6 Min. Read

6 Keys to Warm Up a Cold Basement

Tile Floor Basement with Electric Floor Heating - Julia's Home

Although the thought of a basement often brings to mind damp, cool, dimly lit rooms where you try to spend the least amount of time possible, that doesn’t have to be the case. With a few mindful choices during construction or a remodel, you can create a warm, radiant basement where people will gather happily. 

And no matter the time of year, making sure that you don’t have a cold basement floor will help to bring family and guests together there to spend time.

Why is my Basement so Cold?

First, let’s tackle the question of why basements are so cold. There are many things that contribute to low basement temperatures. The simplest answer is that heat rises. Therefore, the highest floor of the house will be the warmest, and the lowest floor will be the coldest. We all know what a cold basement floor is like.

Floor heating in a cold basement

According to this About.com article, it takes approximately 69 days for the exterior base of a home’s foundation wall to reflect the outdoor temperature. That means you could be experiencing winter temperatures in your basement during the springtime, bringing in cold basement floors throughout the warmer months when you really should be experiencing much more comfort in your home. Addressing this root issue will make the spring feel more like spring and less like the winter months.

These factors are among a handful of reasons for “why is my basement so cold?: Basements are always the coldest part of the house. But it doesn’t have to stay that way!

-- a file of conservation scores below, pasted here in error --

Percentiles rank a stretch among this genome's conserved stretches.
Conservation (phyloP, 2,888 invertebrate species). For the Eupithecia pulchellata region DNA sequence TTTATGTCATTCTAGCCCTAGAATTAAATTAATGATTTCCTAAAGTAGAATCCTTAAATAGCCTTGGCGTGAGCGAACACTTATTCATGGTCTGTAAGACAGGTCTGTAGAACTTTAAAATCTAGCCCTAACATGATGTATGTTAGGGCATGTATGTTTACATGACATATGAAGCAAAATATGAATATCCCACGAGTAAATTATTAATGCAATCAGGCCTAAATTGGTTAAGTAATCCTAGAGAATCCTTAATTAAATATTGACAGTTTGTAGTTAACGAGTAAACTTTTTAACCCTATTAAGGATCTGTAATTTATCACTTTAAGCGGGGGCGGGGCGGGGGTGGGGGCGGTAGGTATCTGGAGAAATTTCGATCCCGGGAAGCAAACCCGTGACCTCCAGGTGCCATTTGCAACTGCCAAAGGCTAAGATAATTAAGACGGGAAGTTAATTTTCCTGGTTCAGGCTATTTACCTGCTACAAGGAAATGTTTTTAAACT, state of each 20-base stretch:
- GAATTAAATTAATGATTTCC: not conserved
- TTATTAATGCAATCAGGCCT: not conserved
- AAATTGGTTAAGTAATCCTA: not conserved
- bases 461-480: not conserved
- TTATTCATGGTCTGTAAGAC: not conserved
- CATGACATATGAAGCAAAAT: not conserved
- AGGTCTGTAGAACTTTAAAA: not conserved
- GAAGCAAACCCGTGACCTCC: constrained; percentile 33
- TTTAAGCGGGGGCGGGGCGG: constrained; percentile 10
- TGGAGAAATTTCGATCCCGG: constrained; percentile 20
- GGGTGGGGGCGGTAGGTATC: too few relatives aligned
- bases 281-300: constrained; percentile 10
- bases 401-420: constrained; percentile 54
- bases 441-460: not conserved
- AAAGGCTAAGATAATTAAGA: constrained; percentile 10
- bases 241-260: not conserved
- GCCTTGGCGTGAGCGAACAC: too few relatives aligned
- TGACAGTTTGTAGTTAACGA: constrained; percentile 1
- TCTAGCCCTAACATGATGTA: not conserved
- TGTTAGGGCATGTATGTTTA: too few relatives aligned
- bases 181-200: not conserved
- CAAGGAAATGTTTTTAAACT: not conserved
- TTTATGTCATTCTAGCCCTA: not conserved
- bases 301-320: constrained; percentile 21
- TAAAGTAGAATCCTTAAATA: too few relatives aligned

How Keep my Basement Warm 

A welcoming basement includes these six conscious choices.

1. Address any water issues

Before you do any work in your basement, you need to make sure you’ve noted—and corrected—any water issues.

Poor-draining soil can cause dampness in your basement, but this can generally be controlled with a good humidifier. If you are in the construction stage, damp-proofing the home’s exterior of the foundation and basement slab also helps prevent this.

More drastic steps can be taking when you’re considering how to keep my basement warm:

“If the dampness is more episodic, like after rain, or wet areas regularly appear along walls or floor cracks, there's probably significant water pressure against your basement walls,” advises The Family Handyman. “Since grading and adding downspouts hasn't worked, installing a drainage system under your concrete slab may be the most effective long-term solution.”

Just a warning, this is usually expensive and typically requires professional installation, as it involves digging along the outside of the walls all the way down to the footing of your home. “Expect to pay at least $25 to $35 per foot of tile,” he adds.

2. Install TWO sump pumps to avoid a cold basement floor